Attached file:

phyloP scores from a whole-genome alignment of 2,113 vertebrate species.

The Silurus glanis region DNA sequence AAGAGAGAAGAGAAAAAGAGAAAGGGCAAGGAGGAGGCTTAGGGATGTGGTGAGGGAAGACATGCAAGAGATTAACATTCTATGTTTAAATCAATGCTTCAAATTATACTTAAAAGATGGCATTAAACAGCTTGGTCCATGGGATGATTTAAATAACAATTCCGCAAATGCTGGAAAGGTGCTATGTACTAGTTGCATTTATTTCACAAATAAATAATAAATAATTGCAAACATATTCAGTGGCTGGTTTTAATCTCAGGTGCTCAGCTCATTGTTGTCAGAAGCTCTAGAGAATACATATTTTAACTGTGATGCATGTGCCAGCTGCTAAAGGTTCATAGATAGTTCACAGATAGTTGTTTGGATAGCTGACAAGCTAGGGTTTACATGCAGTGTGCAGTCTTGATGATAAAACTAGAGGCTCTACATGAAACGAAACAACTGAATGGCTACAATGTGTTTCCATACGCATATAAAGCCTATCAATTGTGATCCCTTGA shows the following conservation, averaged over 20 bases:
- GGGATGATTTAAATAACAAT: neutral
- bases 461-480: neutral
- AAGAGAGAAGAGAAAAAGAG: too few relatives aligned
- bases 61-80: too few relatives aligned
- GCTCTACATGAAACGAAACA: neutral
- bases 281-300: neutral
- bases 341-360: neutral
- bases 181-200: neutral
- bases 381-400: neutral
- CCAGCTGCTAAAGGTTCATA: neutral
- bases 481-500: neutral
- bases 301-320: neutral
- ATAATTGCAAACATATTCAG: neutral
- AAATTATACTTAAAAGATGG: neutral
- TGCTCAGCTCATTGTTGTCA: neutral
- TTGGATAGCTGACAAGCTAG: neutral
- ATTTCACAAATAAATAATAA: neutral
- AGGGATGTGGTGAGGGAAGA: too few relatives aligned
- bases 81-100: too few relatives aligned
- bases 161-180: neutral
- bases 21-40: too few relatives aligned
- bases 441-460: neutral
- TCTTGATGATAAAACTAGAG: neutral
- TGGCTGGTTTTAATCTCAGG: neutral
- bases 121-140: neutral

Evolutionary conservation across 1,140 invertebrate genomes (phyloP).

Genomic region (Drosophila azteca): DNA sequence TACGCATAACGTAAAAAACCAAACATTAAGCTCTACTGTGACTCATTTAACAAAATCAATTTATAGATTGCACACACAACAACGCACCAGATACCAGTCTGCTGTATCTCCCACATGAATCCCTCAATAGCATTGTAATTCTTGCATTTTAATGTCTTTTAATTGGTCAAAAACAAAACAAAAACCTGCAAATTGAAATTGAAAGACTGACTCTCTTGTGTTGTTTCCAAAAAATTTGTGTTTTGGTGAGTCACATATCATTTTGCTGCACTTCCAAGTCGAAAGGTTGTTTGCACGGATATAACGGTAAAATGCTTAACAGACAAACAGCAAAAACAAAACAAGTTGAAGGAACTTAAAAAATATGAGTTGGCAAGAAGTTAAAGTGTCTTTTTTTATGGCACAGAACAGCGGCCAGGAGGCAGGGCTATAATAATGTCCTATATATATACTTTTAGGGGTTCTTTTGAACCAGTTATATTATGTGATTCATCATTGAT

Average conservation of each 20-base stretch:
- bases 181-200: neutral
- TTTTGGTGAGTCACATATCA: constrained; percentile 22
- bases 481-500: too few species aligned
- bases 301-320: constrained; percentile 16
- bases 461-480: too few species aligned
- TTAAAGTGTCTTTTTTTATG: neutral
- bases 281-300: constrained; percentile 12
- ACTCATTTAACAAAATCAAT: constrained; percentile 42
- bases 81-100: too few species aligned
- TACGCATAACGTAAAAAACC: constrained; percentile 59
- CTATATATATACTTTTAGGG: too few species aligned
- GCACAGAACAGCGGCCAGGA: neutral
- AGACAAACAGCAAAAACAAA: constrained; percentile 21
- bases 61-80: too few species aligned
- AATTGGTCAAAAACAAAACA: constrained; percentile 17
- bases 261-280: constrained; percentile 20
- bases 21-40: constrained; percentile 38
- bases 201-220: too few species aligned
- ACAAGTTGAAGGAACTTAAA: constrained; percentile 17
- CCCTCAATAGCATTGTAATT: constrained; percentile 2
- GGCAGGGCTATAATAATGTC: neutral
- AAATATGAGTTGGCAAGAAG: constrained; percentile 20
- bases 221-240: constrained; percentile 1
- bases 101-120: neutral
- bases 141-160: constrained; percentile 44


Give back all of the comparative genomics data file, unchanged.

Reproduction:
phyloP scores from a whole-genome alignment of 2,113 vertebrate species.

The Silurus glanis region DNA sequence AAGAGAGAAGAGAAAAAGAGAAAGGGCAAGGAGGAGGCTTAGGGATGTGGTGAGGGAAGACATGCAAGAGATTAACATTCTATGTTTAAATCAATGCTTCAAATTATACTTAAAAGATGGCATTAAACAGCTTGGTCCATGGGATGATTTAAATAACAATTCCGCAAATGCTGGAAAGGTGCTATGTACTAGTTGCATTTATTTCACAAATAAATAATAAATAATTGCAAACATATTCAGTGGCTGGTTTTAATCTCAGGTGCTCAGCTCATTGTTGTCAGAAGCTCTAGAGAATACATATTTTAACTGTGATGCATGTGCCAGCTGCTAAAGGTTCATAGATAGTTCACAGATAGTTGTTTGGATAGCTGACAAGCTAGGGTTTACATGCAGTGTGCAGTCTTGATGATAAAACTAGAGGCTCTACATGAAACGAAACAACTGAATGGCTACAATGTGTTTCCATACGCATATAAAGCCTATCAATTGTGATCCCTTGA shows the following conservation, averaged over 20 bases:
- GGGATGATTTAAATAACAAT: neutral
- bases 461-480: neutral
- AAGAGAGAAGAGAAAAAGAG: too few relatives aligned
- bases 61-80: too few relatives aligned
- GCTCTACATGAAACGAAACA: neutral
- bases 281-300: neutral
- bases 341-360: neutral
- bases 181-200: neutral
- bases 381-400: neutral
- CCAGCTGCTAAAGGTTCATA: neutral
- bases 481-500: neutral
- bases 301-320: neutral
- ATAATTGCAAACATATTCAG: neutral
- AAATTATACTTAAAAGATGG: neutral
- TGCTCAGCTCATTGTTGTCA: neutral
- TTGGATAGCTGACAAGCTAG: neutral
- ATTTCACAAATAAATAATAA: neutral
- AGGGATGTGGTGAGGGAAGA: too few relatives aligned
- bases 81-100: too few relatives aligned
- bases 161-180: neutral
- bases 21-40: too few relatives aligned
- bases 441-460: neutral
- TCTTGATGATAAAACTAGAG: neutral
- TGGCTGGTTTTAATCTCAGG: neutral
- bases 121-140: neutral

Evolutionary conservation across 1,140 invertebrate genomes (phyloP).

Genomic region (Drosophila azteca): DNA sequence TACGCATAACGTAAAAAACCAAACATTAAGCTCTACTGTGACTCATTTAACAAAATCAATTTATAGATTGCACACACAACAACGCACCAGATACCAGTCTGCTGTATCTCCCACATGAATCCCTCAATAGCATTGTAATTCTTGCATTTTAATGTCTTTTAATTGGTCAAAAACAAAACAAAAACCTGCAAATTGAAATTGAAAGACTGACTCTCTTGTGTTGTTTCCAAAAAATTTGTGTTTTGGTGAGTCACATATCATTTTGCTGCACTTCCAAGTCGAAAGGTTGTTTGCACGGATATAACGGTAAAATGCTTAACAGACAAACAGCAAAAACAAAACAAGTTGAAGGAACTTAAAAAATATGAGTTGGCAAGAAGTTAAAGTGTCTTTTTTTATGGCACAGAACAGCGGCCAGGAGGCAGGGCTATAATAATGTCCTATATATATACTTTTAGGGGTTCTTTTGAACCAGTTATATTATGTGATTCATCATTGAT

Average conservation of each 20-base stretch:
- bases 181-200: neutral
- TTTTGGTGAGTCACATATCA: constrained; percentile 22
- bases 481-500: too few species aligned
- bases 301-320: constrained; percentile 16
- bases 461-480: too few species aligned
- TTAAAGTGTCTTTTTTTATG: neutral
- bases 281-300: constrained; percentile 12
- ACTCATTTAACAAAATCAAT: constrained; percentile 42
- bases 81-100: too few species aligned
- TACGCATAACGTAAAAAACC: constrained; percentile 59
- CTATATATATACTTTTAGGG: too few species aligned
- GCACAGAACAGCGGCCAGGA: neutral
- AGACAAACAGCAAAAACAAA: constrained; percentile 21
- bases 61-80: too few species aligned
- AATTGGTCAAAAACAAAACA: constrained; percentile 17
- bases 261-280: constrained; percentile 20
- bases 21-40: constrained; percentile 38
- bases 201-220: too few species aligned
- ACAAGTTGAAGGAACTTAAA: constrained; percentile 17
- CCCTCAATAGCATTGTAATT: constrained; percentile 2
- GGCAGGGCTATAATAATGTC: neutral
- AAATATGAGTTGGCAAGAAG: constrained; percentile 20
- bases 221-240: constrained; percentile 1
- bases 101-120: neutral
- bases 141-160: constrained; percentile 44